Wire fraud is any fraudulent activity that takes place over any interstate wires. Wire fraud is almost always prosecuted as a federal crime.
Anyone who uses interstate wires to scheme to defraud or obtain money or property under false or fraudulent pretenses can be charged with wire fraud. Those wires include any television, radio, telephone, or computer modem.
The information transmitted can be any writes, signs, signals, pictures or sounds used in the scheme to defraud. In order for wire fraud to take place, the person must voluntarily and knowingly make misrepresentations of facts with the intent to defraud someone of money or property.
Under federal law, anyone convicted of wire fraud can be sentenced to up to 20 years in prison. If the victim of the wire fraud is a financial institution, the person can be fined up to $1 million and sentenced to 30 years in prison.
Wire Transfer Fraud Against U.S. Businesses
Businesses have become particularly vulnerable to wire fraud due to the increase of their online financial activity and mobile banking.
According to the Financial Services Information Sharing and Analysis Center (FS-ISAC) "2012 Business Banking Trust Study," businesses that conducted all of their business online more than doubled from 2010 to 2012 and continues to grow yearly.
The number of online transaction and money transferred tripled during this same time period. As a result of this massive increase in activity, many of the controls that were placed to prevent fraud were breached. In 2012, two out of three businesses suffered fraudulent transactions, and of those, a similar proportion lost money as a result.
For example, in the online channel, 73 percent of businesses had money missing (there was a fraudulent transaction before the attack was detected), and after recovery efforts, 61 percent still ended up losing money.
Methods Used for Online Wire Fraud
Fraudsters use various methods to get personal credentials and passwords including:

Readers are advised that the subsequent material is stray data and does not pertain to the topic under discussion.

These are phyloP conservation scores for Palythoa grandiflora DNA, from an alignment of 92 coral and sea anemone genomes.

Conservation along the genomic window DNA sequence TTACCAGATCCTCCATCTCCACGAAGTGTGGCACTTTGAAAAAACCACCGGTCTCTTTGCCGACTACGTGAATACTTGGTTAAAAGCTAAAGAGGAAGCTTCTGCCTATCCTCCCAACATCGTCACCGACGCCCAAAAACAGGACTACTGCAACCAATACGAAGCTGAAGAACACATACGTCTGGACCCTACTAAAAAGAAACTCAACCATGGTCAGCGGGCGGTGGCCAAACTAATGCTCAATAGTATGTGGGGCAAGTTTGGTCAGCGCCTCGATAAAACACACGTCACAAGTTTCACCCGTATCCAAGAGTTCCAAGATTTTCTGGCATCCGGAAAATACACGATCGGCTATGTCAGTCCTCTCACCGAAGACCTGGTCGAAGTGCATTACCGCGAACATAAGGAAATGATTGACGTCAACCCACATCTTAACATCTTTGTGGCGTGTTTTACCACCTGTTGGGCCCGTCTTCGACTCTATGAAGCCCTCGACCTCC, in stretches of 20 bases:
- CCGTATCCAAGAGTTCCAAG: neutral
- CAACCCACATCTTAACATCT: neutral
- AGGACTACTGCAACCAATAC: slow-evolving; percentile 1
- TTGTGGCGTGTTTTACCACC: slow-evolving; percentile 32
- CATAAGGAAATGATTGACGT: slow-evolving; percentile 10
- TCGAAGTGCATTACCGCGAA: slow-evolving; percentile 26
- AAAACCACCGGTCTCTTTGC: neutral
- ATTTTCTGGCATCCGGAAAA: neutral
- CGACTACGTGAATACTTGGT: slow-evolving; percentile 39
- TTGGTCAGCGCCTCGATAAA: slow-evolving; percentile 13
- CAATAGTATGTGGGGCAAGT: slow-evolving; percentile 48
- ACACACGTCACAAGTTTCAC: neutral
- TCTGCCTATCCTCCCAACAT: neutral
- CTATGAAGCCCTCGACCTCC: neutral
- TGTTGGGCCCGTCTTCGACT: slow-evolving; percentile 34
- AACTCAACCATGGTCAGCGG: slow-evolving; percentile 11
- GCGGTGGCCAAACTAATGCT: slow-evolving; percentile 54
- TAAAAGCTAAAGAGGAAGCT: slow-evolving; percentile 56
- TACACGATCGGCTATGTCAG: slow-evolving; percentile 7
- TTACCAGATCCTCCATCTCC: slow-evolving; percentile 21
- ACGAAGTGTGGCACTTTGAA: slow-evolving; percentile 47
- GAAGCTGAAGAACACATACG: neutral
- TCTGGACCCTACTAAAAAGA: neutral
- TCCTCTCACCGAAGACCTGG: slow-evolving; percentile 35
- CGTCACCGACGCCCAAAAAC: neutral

- Malware: Malware short for "malicious software" is designed to gain access, damage or disrupt a computer without the knowledge of the owner.
- Phishing: Phishing is a scam typically carried out through unsolicited email and/or websites that pose as legitimate sites and lure unsuspecting victims to provide personal and financial information.
- Vishing and Smishing: Thieves contact bank or credit union customers via live or automated phone calls (known as vishing attacks) or via text messages sent to cell phones (smishing attacks) that may warn of a security breach as a way to obtain account information, PIN numbers and other account information they need to gain access to the account.
- Accessing Email Accounts: Hackers gain illicit access to an email account or email correspondence through spam, computer virus, and phishing.
Also, access to passwords is made easier due to the tendency for people to use simple passwords and the same passwords at multiple sites.
For example, it was determined after a security breach at Yahoo and Sony, that 60% of the users had the same password at both sites.
Once a fraudster gets the necessary information to conduct an illegal wire transfer, the request can be made in various ways including using online methods, through mobile banking, call centers, fax requests and person-to-person.
Other Examples of Wire Fraud
Wire fraud includes almost any crime that is fraud-based including but not limited to mortgage fraud, insurance fraud, tax fraud, identity theft, sweepstakes and lottery fraud and telemarketing fraud.
Federal Sentencing Guidelines
Wire fraud is a federal crime. Since November 1, 1987, federal judges have used the Federal Sentencing Guidelines (The Guidelines) to determine the sentence of a guilty defendant.
To determine the sentence a judge will look at the "base offense level" and then adjust the sentence (usually increase it) based on the specific characteristics of the crime.
With all fraud offenses, the base offense level is six. Other factors that will then influence that number include the dollar amount stolen, how much planning went into the crime and the victims that were targeted.
For example, a wire fraud scheme that involved the theft of $300,000 through an intricate scheme to take advantage of the elderly will score higher than a wire fraud scheme that an individual planned in order to cheat the company that they work for out of $1,000.
Other factors that will influence the final score include the defendant's criminal history, whether or not they tried to impede the investigation, and if they willingly help investigators catch other people involved in the crime.
Once all of the different elements of the defendant and the crime are counted for, the judge will refer to the Sentencing Table which he must use to determine the sentence.